Click here to register

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Transgender Day of Remembrance

Transgender Day of Remembrance is observed each year on November 20 in memoriam of lives lost to anti-transgender violence. A 2011 report by the National Coalition of Anti-Violence Projects shows anti-LGBT hate crime murders increased 11% from 2010. Of the victims murdered, 87% were people of color, and 40% were transgender women. Transgender people of color were also 28% more likely to experience physical violence compared to people who were not transgender people of color.

This terrible violence perpetrated against transgender people is all too common and also under-reported. Transgender issues are misunderstood by many, but visibility and education brings understanding. The Trans Student Educational Resources provided this great infographic that we thought we’d share.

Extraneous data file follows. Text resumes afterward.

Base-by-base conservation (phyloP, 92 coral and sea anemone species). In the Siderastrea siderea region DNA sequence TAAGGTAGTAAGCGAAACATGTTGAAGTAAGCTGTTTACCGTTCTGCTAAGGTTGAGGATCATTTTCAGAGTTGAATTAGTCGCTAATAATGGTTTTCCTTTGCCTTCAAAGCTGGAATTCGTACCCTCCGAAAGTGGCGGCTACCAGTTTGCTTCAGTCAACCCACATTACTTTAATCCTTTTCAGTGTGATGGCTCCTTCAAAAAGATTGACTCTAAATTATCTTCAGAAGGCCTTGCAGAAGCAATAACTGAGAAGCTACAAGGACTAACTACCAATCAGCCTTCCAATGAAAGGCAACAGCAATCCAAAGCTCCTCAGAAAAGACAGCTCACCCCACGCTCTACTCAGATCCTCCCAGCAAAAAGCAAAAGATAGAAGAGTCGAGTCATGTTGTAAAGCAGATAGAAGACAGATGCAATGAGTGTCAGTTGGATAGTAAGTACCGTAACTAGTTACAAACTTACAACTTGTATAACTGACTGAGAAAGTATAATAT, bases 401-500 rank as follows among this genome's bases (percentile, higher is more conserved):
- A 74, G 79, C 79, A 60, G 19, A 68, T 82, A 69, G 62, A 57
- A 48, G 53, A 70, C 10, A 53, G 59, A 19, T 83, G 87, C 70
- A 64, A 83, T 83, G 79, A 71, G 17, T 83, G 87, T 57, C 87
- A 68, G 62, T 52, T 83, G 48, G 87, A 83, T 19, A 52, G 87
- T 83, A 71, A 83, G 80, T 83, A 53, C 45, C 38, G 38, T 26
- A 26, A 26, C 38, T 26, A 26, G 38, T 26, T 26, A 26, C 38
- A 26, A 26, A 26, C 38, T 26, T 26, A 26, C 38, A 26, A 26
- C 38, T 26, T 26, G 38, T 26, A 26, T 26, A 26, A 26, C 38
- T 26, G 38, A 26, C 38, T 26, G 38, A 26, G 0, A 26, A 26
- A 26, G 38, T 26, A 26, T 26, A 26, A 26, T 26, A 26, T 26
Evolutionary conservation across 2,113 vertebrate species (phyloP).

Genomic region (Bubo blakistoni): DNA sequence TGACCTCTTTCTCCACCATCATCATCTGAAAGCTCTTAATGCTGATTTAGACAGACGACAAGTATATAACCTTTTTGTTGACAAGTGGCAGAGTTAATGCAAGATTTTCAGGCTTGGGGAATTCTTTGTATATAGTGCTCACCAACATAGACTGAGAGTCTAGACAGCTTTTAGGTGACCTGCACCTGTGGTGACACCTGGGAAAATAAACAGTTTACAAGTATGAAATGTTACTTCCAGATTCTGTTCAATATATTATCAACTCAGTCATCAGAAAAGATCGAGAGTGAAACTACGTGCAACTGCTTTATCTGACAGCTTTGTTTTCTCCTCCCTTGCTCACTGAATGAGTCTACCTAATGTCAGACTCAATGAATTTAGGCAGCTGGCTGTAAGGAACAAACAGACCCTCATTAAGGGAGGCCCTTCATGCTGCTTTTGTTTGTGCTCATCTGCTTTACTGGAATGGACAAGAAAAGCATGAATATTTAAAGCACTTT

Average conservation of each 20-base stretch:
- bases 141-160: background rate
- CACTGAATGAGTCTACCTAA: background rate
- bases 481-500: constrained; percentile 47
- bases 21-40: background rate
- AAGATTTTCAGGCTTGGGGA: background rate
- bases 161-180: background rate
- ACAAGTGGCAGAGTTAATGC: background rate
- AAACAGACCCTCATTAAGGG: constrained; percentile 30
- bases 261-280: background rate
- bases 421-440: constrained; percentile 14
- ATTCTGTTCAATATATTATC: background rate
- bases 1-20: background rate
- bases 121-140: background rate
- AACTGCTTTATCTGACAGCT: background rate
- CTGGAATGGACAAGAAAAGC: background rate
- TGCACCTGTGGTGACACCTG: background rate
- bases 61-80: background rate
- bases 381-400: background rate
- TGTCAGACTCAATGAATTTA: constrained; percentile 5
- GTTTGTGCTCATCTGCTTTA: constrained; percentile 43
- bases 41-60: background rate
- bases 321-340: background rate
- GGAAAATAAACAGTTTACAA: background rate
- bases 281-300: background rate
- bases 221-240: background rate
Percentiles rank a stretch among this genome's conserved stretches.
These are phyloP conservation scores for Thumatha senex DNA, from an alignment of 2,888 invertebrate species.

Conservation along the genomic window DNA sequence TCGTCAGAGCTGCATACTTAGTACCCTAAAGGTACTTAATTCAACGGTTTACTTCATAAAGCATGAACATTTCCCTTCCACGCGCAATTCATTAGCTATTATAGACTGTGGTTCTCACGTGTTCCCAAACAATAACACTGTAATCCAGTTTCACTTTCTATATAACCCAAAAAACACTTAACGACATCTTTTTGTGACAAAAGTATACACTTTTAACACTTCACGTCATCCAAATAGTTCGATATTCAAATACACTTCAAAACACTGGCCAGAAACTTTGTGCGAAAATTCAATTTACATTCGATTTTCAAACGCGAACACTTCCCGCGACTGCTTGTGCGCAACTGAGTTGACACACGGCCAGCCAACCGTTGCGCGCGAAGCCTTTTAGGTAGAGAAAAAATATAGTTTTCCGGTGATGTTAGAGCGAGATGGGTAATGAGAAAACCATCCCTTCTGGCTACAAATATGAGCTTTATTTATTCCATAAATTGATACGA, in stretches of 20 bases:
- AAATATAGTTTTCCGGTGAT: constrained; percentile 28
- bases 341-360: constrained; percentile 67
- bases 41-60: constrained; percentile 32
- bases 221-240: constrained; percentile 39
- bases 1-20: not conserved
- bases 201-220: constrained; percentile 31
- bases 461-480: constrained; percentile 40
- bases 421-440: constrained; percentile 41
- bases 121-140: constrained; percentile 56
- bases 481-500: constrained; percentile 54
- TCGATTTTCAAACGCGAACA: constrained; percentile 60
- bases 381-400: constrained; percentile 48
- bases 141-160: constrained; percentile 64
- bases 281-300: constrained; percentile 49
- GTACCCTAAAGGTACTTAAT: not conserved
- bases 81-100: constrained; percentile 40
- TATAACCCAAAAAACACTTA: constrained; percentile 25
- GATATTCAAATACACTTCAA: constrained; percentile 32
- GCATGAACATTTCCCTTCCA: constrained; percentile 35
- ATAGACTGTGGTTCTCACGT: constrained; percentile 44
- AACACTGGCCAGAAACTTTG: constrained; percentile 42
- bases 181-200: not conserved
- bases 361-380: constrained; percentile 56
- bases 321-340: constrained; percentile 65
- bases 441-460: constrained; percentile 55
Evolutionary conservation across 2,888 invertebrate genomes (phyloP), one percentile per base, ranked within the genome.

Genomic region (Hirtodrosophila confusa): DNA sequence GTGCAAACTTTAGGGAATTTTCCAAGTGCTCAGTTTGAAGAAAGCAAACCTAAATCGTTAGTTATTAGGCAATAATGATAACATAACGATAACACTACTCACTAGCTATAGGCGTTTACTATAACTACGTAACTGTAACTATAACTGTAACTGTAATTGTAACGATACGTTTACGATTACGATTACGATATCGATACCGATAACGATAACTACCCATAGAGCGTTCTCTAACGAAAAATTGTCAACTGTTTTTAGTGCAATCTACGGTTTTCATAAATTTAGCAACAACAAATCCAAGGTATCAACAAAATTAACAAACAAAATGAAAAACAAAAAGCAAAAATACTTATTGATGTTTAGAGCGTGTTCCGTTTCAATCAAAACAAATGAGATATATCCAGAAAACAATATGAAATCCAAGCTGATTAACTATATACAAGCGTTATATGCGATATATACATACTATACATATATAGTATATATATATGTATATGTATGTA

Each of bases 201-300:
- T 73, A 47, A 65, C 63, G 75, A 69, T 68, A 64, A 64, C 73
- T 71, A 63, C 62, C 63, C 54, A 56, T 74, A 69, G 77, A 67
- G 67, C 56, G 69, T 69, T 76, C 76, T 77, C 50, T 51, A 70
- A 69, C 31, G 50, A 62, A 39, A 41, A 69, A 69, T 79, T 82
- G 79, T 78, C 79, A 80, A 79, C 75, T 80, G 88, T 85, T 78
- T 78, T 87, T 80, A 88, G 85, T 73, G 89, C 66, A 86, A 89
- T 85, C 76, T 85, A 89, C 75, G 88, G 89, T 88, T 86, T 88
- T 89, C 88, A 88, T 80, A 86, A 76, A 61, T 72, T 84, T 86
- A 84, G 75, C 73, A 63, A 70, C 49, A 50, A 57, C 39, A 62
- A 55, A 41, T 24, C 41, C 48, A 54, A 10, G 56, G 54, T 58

Some other great resources for information on Transgender issues and Transgender Day of Remembrance can be found here, as well:

International Transgender Day of Remembrance

Human Rights Campaign blog

Human Rights Campaign’s Transgender Visibility Guide

Gay, Lesbian, and Straight Education Network (GLSEN)

National LGBTQ Task Force Blog

GLAAD’s Transgender Media and Education Program which includes Transgender 101

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GLAAD Spirit Day

Artist Gilbert Baker created the rainbow flag as the symbol of LGBT pride because it embodied diversity and hope. Each color represents something different. Red for Life, Orange for Healing, Yellow for Sunlight, Green for Nature, Blue for Art, and Purple for the Human Spirit. The flag sometimes also includes Pink which symbolizes sexuality, and Indigo for Harmony.

Spirit Day, presented by GLAAD, encourages everyone to wear purple to embody that spirit and to show support and solidarity with LGBT youth. Millions of people, schools, organizations, universities, and corporations participate.